Finding Myself and Losing the World

Finding Myself and Losing the World

Finding a sense of purpose is a powerful thing. It’s a feeling some people spend their whole lives searching for. The sense that what you are doing is truly important can be life-changing. Overwhelming. Exhilarating. Terrifying. Fulfilling. Even euphoric. Some find that purpose in their faith, others in service to the community around them. Some find it in standing up and fighting for what they believe in. Some, like I did, find it in times of crisis.  No matter where we find this greater purpose for ourselves, at it’s best it’s a high better than any drug – a positive force with the collaborative power to change the world. At it’s worst, it’s the pavement on the road to hell – a force hateful and destructive enough to fuel genocides. And telling the difference – especially within ourselves – is much harder that you might think. When the twin towers fell in Manhattan, I began to glimpse the direction my life would take. And for a little while, despite all the good work I was able to do, it turned me into someone I never wanted to be. I’ve written so much about the beauty that existed in Ground Zero among the 1st Responders and our work there. It was an extraordinary time. But there is also something else worth talking about that’s a little more personal. And of all the things I’ve written about that time, this is the most difficult.  Running Backwards, Towards a Cliff On the 13th of September 2011, standing in the gas station that used to be on the corner of Canal and the West...
The Night Osama Died

The Night Osama Died

I was in bed when my phone rang. I didn’t recognize the number, but I picked up thinking that good news never comes at night. It took me a moment to recognize the voice. Instead of hello, he said “We got him.” I already knew. I’d been watching the news anchors speculate as they waited for Obama’s press conference before I’d gone to bed. The voice on the other end of my phone was Chris, a fellow worker from New York’s Ground Zero of so many years before.  Despite the family that such tragedies fuse together, he and I had never been particularly close. But he wanted to make sure I knew. He said that. “We got him. I’m calling everyone. We did it. We finally got him. I just wanted to make sure you knew.” There was triumph in his voice – if not outright joy, then giddy, satisfied resolve. Celebration. The air of long-awaited justice, finally served. Cold but still delicious. I thanked him for calling. I wasn’t sure what else to say as I pulled myself away from sleep. I wasn’t sure what I was feeling. As I hung up, my husband yawned “what was that about?” “That was Chris,” I replied, “part of my team at Ground Zero. He wanted me to know that Osama Bin Laden was dead. It’s been confirmed.” “Really? He called just to tell you?” My husband is from Montreal, and wasn’t a part of those years in my life.  He understood, of course, why people would be relieved that Osama Bin Laden was dead. It was the immediacy and the enthusiasm that...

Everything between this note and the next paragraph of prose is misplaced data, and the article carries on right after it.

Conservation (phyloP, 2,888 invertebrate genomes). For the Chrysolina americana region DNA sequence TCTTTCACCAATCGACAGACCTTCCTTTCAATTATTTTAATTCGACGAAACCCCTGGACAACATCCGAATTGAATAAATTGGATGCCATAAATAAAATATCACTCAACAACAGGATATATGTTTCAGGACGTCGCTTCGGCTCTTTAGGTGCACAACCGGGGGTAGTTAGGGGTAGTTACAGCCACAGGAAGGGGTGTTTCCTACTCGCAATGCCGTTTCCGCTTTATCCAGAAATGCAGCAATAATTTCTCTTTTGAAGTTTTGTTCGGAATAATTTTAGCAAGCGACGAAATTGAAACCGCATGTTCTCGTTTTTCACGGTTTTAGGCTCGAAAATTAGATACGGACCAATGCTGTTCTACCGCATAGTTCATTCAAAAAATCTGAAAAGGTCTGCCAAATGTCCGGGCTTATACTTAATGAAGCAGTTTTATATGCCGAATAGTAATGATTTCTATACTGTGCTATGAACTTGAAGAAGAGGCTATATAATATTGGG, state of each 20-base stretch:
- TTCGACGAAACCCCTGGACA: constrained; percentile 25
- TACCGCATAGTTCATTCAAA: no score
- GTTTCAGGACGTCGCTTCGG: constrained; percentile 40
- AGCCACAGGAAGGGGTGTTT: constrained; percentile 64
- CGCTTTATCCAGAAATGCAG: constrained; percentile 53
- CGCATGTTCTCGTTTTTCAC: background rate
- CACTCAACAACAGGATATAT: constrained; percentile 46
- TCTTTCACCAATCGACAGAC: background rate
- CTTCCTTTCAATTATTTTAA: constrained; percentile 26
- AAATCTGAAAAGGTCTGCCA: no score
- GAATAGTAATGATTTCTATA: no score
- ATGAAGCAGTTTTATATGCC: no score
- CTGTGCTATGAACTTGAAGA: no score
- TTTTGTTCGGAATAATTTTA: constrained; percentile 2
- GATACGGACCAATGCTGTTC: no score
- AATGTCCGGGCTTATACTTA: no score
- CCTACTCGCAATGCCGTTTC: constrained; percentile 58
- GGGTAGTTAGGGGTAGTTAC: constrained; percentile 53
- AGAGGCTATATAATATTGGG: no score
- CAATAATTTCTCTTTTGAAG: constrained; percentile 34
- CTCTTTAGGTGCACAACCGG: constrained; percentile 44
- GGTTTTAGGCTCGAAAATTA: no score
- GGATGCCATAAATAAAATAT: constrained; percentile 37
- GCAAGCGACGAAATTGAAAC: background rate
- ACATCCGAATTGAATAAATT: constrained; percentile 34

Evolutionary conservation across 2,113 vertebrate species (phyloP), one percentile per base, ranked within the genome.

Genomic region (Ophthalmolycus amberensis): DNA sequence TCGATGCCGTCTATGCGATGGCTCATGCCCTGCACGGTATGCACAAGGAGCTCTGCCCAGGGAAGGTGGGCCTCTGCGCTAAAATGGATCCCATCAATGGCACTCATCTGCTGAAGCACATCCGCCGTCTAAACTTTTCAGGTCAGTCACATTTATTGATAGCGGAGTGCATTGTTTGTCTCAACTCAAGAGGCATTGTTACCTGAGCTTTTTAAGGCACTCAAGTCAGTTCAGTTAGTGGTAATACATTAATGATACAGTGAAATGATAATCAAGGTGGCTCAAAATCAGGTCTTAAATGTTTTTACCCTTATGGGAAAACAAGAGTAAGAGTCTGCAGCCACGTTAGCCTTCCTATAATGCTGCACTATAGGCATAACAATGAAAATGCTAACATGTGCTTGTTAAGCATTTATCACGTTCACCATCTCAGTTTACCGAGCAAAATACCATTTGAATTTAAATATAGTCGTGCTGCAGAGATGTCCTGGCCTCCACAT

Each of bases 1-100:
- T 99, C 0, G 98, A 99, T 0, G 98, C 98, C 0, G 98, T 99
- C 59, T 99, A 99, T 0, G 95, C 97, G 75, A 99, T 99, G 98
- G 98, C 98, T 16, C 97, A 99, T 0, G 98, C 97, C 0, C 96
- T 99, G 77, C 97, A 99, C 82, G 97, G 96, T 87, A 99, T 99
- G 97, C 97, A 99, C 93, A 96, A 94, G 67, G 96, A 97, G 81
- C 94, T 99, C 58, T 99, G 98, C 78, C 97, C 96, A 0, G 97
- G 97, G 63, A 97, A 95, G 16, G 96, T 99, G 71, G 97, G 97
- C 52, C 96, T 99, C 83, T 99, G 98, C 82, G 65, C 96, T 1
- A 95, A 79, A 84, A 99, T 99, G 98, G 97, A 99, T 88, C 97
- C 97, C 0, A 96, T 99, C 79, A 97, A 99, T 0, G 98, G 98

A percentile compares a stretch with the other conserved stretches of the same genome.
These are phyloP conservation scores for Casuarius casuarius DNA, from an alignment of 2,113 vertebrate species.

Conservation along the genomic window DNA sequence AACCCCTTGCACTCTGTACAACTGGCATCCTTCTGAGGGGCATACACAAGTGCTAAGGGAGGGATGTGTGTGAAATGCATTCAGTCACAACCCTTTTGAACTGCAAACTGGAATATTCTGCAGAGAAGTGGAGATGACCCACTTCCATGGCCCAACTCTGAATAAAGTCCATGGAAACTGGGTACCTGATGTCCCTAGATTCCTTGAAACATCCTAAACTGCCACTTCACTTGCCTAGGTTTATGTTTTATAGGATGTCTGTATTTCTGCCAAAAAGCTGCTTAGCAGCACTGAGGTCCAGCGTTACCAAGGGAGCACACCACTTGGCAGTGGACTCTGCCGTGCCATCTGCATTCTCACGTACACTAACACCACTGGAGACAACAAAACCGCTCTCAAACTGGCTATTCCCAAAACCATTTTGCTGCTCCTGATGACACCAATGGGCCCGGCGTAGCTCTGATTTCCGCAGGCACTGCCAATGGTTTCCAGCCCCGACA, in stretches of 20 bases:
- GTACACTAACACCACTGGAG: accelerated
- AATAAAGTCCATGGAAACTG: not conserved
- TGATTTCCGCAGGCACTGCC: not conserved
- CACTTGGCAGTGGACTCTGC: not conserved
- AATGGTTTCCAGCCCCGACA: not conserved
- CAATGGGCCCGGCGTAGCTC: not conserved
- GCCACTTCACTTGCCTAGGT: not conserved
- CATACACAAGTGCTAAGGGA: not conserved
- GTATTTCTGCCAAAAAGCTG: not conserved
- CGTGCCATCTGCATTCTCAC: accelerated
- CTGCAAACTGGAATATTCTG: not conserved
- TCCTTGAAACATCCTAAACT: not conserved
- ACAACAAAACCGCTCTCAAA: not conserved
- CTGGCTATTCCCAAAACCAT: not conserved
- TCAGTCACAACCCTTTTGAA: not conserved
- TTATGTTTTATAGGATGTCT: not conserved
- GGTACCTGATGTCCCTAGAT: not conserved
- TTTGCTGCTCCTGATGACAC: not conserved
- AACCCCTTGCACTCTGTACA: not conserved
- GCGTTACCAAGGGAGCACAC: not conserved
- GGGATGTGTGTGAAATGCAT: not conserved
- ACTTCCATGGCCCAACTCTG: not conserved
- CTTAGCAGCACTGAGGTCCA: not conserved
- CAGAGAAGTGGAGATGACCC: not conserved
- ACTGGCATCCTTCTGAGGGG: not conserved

The Peace We Seek

The Peace We Seek

Shakespeare understood that we are, all of us, hypocrites – a series of contradictions. My newsfeed confirms that no amount of evidence can stand up against our ability to rationalize. We form most of our beliefs by working backwards – by first holding a belief and then fitting the facts to suit whatever our conviction might be. Leon Festinger’s theory of cognitive dissonance revolves around the idea that humans will seek to eliminate dissonance in their lives. This dissonance would be defined as any set of conflicting beliefs. He hypothesized that this dissonance creates distress that people will seek to reduce. While I believe this to be true, I would argue that we do not typically seek to reduce the contradictions in our beliefs by carefully and openly evaluating them to determine what holds the most truth and value for us.  Instead, in a modern world driven by polarizations, we more often reduce intellectual contradictions through acrobatic rationalization – by redefining our realities and shaving off the edges of the puzzle pieces to make them fit together. Known by many names, including “confirmation bias” and “selective perception,” this well-documented process of rationalization has been the subject of decades of study in psychology.  And these days, it’s an epidemic. A Rationalized World This hypocrisy of convenience can be (and is) applied to everything. If I choose to believe (for example) that the people of Palestine are all terrorists, then no amount of logic will be able to dislodge that belief. We use this internal technique – some cognitive alchemy of self-righteousness and apathy – to dehumanize each other every day....